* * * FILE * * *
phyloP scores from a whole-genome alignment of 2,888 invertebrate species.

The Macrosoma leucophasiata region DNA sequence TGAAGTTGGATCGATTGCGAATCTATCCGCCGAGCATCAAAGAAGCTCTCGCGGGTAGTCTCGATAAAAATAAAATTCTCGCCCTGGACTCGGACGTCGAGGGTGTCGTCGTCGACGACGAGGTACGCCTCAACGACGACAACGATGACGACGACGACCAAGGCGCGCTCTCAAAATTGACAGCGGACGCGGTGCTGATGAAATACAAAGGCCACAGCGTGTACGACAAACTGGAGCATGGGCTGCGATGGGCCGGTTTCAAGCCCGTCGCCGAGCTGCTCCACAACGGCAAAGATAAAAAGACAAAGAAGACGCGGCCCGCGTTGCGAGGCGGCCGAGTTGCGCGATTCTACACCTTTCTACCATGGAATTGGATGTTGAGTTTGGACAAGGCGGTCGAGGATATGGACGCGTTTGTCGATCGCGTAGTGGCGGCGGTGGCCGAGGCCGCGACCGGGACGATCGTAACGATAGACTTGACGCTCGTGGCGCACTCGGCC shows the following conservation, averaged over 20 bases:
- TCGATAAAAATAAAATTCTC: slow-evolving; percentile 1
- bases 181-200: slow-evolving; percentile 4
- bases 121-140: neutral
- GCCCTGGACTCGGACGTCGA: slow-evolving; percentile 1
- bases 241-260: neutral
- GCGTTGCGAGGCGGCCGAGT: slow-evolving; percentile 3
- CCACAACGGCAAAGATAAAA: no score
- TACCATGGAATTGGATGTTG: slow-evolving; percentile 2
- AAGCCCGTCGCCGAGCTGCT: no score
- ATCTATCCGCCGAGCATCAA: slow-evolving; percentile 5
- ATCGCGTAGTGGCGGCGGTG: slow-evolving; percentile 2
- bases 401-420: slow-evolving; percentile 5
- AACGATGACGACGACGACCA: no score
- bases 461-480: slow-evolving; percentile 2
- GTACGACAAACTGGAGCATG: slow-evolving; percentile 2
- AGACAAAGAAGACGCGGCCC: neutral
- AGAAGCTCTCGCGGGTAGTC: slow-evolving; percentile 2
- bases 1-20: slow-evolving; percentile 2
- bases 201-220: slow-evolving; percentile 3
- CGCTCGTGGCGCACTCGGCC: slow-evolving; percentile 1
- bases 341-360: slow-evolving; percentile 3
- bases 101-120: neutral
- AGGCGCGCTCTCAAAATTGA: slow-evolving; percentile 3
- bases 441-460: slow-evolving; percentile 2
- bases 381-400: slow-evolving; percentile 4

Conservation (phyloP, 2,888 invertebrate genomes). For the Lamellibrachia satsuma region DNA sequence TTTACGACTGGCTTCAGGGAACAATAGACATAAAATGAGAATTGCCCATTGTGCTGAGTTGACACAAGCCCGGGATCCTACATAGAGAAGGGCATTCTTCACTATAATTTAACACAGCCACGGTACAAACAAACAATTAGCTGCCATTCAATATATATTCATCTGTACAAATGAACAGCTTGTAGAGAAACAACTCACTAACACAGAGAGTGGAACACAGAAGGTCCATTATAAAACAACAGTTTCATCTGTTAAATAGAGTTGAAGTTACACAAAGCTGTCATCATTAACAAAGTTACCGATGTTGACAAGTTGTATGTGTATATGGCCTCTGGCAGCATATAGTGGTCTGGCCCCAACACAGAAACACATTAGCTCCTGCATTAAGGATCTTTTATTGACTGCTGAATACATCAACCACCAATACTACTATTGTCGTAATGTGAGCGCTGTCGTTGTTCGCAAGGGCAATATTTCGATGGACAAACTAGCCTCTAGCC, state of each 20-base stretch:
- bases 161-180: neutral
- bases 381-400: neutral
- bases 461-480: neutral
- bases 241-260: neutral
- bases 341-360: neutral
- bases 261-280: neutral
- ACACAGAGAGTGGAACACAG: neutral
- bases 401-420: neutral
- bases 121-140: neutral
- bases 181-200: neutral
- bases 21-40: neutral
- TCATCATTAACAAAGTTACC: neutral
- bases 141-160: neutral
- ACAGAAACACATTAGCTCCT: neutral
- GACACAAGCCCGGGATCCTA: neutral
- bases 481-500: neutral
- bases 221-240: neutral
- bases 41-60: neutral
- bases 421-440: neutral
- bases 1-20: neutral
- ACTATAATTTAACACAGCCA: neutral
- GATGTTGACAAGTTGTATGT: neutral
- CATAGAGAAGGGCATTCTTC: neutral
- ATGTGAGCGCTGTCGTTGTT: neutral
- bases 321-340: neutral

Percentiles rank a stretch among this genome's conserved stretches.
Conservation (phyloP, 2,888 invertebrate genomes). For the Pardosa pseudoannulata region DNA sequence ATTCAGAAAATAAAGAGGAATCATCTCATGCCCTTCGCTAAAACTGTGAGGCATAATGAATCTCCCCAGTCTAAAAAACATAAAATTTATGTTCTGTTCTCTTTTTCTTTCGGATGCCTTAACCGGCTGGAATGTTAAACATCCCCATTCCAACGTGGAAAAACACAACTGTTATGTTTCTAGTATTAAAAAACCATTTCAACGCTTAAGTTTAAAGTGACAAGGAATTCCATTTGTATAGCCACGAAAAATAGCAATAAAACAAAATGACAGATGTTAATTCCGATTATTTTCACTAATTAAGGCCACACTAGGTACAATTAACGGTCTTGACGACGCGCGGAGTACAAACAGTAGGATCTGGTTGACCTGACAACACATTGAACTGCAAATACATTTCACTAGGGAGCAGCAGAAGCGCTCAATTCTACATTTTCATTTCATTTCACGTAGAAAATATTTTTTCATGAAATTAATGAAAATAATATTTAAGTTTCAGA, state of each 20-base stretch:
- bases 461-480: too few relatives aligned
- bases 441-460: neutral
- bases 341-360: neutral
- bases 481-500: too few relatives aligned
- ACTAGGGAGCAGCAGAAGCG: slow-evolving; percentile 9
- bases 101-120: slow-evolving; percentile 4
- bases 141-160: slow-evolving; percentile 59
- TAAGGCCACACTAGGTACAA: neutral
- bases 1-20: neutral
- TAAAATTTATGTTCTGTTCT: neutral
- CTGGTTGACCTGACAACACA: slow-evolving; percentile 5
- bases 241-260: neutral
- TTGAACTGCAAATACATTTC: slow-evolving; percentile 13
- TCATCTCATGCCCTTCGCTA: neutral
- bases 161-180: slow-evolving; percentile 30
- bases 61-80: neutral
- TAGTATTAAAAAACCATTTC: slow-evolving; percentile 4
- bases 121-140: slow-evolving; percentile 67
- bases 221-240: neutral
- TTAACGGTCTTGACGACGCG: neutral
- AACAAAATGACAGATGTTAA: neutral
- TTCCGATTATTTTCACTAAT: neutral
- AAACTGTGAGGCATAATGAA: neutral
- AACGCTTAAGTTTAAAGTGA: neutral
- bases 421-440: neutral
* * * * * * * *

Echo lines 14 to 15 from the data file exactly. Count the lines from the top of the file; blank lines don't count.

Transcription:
- bases 401-420: slow-evolving; percentile 5
- AACGATGACGACGACGACCA: no score